Are you sedated for facet joint injection?

First, we numb the skin and underlying tissues with a local anesthetic (anesthetic injection). After that, most patients only feel pressure when we insert a very fine needle into the facet joint. You may choose to receive intravenous sedation to make the procedure more tolerable. Because most patients undergo light sedation, you'll need to arrange a trip back home.

It is recommended that you rest during the day and resume your work one day after the injection. Facet joint injections are a treatment for chronic pain in the back or neck. The injection is given into facet joints, which are the joints that connect the vertebrae of the spinal column. Facet joint injections can be done with or without steroids.

Steroids are anti-inflammatory medications that can help reduce pain and swelling. Facet joint injections can also be done with local anesthesia, which numbs the area around the injection site, or with light sedation that helps you feel more relaxed during the procedure. Facet joints are a pair of small joints located at the back of the spine, between each of the vertebrae. Guided by real-time X-ray images or computed tomography, the doctor will insert the needle through the skin and into the facet joint being treated.

Facet injections contain an anti-inflammatory steroid used to help relieve inflammation and pain. In a facet joint block, the doctor uses a fluoroscopy or a CT scan to guide the insertion of the needle through the skin until it reaches the facet joint. A facet joint injection is a procedure in which analgesic and anti-inflammatory medications are injected into facet joints to reduce pain. A contrast dye is first injected into the site to confirm the correct placement of the needle before injecting the anesthetic and anti-inflammatory medication into the facet joint.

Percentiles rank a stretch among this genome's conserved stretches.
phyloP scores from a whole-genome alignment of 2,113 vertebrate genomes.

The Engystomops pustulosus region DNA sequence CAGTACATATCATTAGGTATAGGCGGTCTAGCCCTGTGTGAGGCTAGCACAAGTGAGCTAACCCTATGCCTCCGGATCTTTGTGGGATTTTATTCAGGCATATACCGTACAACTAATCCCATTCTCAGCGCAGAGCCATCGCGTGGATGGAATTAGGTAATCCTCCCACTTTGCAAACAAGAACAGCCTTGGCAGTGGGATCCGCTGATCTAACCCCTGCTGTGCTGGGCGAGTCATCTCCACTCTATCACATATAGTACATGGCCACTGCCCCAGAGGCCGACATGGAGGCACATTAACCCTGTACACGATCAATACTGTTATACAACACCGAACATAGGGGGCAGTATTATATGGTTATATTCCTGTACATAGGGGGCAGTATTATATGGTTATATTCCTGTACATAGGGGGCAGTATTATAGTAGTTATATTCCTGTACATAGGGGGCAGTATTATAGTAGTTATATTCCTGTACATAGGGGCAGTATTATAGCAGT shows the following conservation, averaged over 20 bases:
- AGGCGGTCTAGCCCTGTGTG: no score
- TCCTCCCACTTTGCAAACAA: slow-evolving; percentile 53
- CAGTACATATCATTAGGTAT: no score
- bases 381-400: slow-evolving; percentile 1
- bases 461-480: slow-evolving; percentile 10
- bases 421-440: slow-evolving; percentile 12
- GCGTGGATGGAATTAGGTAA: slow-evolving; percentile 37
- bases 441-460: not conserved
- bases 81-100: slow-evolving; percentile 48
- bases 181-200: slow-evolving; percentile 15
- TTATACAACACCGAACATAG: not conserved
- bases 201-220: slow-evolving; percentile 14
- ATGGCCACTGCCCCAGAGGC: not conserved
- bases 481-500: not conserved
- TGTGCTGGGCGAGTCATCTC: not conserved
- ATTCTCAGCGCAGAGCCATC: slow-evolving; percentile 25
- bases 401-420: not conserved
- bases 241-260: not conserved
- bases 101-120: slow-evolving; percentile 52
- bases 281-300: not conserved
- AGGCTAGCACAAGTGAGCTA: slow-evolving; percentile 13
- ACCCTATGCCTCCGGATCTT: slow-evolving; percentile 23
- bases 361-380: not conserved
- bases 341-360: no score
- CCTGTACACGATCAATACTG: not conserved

If the facet joint block is effective in relieving pain, the procedure may be repeated up to three times a year. Patients who are asked to undergo facet injections tend to suffer from back pain that glows through the lumbar or cervical regions. Fluoroscopy, a form of real-time radiography, is used to guide the placement of the needle in the facet joint. If the injection does not relieve pain, it may be because the injection did not reach the source of the pain or because the pain is not caused by facet joints.

Injecting into the facet joint reduces pain in the small joints at the back of the spine, between the vertebrae. Sometimes contrast material is injected into the joint and the placement of the needle is confirmed by radiographs or CT scans in real time. Facet joints suffer a lot of stress due to chronic or acute conditions and, as a result, become inflamed and arthritic. Facet joint injections are usually done on an outpatient basis, meaning you can go home the same day.

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